The Telegraph
Since 1st March, 1999
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Curtains up on LoC peace gate

Nov. 6: A second peace road across the Line of Control in Jammu and Kashmir will open tomorrow as tardy talks between India and Pakistan still make thousands of families in quake-hit villages on both sides wait to meet relatives and friends.

There were doubts on whether victims of the quake will indeed be able to meet their loved ones on either side of the LoC and inquire of their fate.

But army sources near the LoC on the Indian side said the Aman (peace) Marg crossing at Chakan da Bagh will be ready by tomorrow morning for relief materials to be exchanged.

“Exactly seven months after the Srinagar-Uri-Muzaffarabad road opened on April 7, the second Aman Marg between Poonch and Rawalkote through Shohanar and Kanchaman posts will be ready for opening tomorrow,” said brigadier general staff of the army’s 16 Corps, Brig A.K. Bakshi.

The crossing point at Kaman in Uri is likely to become usable by November 9 and at Teethwal near Tangdhar on November 10, army sources said. New Delhi and Islamabad have been talking on opening five points on the LoC though only one will open tomorrow.

Just how complicated and difficult the uneven LoC makes it for relief to be reached to the quake-hit was illustrated yet again today when a UN helicopter being used in PoK accidentally landed on the Indian side.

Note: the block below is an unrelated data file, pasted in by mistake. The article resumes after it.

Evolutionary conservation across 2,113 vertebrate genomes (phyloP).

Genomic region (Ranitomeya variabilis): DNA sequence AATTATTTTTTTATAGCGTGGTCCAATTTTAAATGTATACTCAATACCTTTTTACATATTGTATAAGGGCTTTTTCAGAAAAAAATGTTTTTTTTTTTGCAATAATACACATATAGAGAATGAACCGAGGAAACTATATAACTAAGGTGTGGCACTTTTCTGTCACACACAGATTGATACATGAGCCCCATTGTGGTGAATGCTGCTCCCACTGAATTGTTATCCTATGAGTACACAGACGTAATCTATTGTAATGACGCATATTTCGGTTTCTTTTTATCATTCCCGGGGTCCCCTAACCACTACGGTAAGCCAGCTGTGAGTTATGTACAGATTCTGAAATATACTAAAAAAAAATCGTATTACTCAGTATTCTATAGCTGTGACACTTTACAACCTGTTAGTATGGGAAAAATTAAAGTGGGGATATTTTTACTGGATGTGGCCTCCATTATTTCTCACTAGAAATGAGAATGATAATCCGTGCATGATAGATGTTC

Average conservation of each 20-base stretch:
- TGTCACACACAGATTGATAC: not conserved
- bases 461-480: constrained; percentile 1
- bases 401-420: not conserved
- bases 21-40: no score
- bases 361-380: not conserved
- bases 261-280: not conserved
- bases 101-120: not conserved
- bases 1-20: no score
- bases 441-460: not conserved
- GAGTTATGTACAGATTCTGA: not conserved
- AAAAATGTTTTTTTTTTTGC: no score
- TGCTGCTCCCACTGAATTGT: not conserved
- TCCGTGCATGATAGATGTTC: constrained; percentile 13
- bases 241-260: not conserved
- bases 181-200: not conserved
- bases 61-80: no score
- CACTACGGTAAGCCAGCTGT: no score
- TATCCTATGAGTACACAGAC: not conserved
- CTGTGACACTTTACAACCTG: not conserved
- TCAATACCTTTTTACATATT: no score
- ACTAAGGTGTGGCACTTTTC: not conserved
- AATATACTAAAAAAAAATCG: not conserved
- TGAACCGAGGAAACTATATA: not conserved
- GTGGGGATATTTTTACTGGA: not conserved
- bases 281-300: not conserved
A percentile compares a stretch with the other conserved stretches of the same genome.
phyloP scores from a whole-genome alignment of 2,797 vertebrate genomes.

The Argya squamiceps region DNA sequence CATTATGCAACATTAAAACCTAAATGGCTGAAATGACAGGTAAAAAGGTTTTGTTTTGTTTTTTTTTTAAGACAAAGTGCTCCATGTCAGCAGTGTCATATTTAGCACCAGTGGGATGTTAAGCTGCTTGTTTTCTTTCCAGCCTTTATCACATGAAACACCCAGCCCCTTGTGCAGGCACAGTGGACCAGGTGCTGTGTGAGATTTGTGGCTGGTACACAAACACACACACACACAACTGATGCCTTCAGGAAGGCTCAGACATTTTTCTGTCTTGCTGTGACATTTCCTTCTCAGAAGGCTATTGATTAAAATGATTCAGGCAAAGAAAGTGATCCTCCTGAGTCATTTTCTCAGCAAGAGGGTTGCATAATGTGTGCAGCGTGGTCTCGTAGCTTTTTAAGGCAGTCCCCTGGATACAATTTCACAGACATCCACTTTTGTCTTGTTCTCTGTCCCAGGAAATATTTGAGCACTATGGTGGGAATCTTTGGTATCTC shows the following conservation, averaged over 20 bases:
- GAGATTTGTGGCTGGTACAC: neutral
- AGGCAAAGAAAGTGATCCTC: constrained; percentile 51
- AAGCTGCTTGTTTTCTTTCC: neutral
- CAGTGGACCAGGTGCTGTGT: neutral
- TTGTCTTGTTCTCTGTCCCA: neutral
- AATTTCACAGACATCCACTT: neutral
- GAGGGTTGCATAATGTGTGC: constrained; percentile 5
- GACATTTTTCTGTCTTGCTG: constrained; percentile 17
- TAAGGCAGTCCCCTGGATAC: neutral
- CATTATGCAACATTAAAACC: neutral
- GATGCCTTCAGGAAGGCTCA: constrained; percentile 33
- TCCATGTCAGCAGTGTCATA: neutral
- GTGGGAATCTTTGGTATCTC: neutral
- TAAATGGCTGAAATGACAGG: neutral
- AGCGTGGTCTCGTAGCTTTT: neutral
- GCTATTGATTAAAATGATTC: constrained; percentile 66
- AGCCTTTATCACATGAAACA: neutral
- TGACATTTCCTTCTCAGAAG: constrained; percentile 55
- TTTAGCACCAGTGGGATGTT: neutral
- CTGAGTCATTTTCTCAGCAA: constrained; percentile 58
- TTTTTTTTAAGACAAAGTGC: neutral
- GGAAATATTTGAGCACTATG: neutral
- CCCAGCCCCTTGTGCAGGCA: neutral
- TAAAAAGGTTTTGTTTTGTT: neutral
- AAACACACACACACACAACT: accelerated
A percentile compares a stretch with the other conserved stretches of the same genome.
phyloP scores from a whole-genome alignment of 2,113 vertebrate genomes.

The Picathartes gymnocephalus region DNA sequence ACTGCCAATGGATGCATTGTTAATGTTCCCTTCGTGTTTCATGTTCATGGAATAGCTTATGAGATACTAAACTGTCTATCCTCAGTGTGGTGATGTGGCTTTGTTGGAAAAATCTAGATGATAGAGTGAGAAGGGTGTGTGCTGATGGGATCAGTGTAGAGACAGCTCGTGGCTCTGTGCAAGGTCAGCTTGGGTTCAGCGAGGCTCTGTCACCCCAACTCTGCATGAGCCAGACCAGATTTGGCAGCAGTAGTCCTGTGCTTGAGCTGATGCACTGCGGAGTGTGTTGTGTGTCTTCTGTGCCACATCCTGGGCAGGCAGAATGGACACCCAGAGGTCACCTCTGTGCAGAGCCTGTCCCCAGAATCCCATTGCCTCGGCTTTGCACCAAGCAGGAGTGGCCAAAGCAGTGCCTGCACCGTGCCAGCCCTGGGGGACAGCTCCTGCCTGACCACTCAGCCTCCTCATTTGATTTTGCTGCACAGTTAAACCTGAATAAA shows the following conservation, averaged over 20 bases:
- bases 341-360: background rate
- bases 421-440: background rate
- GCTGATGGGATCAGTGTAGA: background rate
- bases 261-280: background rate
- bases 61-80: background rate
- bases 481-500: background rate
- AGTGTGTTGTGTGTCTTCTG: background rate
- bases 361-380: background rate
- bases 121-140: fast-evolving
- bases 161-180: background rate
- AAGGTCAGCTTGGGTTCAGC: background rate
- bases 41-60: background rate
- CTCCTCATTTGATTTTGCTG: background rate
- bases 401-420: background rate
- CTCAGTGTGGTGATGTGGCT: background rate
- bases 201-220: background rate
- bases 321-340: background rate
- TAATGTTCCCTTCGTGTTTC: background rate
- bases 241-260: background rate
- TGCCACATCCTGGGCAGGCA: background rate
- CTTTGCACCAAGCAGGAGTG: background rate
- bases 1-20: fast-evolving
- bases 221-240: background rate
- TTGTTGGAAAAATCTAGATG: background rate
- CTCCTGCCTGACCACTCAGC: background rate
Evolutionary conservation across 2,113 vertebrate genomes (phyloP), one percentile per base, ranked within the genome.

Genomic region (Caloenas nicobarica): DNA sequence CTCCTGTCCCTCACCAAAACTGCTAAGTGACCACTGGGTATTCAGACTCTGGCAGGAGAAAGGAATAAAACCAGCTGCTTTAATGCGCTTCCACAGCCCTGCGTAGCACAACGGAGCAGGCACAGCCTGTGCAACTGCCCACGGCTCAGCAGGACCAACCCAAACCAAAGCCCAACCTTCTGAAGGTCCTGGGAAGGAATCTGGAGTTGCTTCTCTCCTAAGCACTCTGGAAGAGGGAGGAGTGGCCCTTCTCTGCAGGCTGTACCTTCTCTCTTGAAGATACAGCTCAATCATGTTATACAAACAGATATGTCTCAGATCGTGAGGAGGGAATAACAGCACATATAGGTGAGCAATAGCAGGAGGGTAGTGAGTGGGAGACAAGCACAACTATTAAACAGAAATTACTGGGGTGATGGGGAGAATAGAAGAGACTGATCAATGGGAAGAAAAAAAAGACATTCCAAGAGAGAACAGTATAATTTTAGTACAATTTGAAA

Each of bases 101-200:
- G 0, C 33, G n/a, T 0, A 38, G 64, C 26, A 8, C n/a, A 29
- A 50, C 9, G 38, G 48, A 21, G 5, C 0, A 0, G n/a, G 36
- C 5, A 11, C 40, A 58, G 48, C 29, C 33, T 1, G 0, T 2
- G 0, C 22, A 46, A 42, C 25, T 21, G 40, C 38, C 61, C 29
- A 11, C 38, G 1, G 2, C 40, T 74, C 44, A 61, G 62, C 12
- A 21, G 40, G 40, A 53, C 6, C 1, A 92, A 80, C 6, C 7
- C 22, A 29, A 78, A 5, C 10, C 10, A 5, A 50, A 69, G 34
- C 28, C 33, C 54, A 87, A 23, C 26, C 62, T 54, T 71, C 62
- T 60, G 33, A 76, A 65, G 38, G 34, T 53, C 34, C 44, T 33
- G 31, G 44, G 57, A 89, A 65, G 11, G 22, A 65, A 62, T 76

A defence ministry spokesman in Srinagar said the chopper landed at Uroosa helipad near Uri by mistake around 2 this afternoon. Coincidentally, Uroosa village on the Muzaffarabad road that was also devastated in the quake has been “adopted” by the Indian Air Force which is sponsoring and supervising rehabilitation.

The UN helicopter had a crew of 11 and was allowed to fly across to Pakistan-occupied Kashmir after being searched by the army. This was the second time that a UN chopper had landed on the wrong side of the LoC. On November 2, another UN chopper had landed at a makeshift helipad in Teethwal near Tangdhar.

A frisson of fear ran through PoK once again today when an aftershock of 6 on the Richter scale jolted villages and towns this morning. A total of 1,190 aftershocks have been registered by seismologists since the October 8 quake. Some of these quakes have triggered landslides in the hills.

In Islamabad, Pakistan foreign office spokesperson Tasneem Aslam said it was unlikely that people will cross the LoC tomorrow because India and Pakistan have not yet completed formalities. Aslam said the lists of people wanting to cross over still have to be exchanged. This has not yet been done because of holidays for Diwali and Id. New Delhi and Islamabad reached an agreement on October 30 to open five points on the LoC.

At Poonch, army officers said it could take another week to clear the formalities. People who wish to meet relatives living across the LoC have been asked to submit applications. Following that, a process of identification will be carried out.

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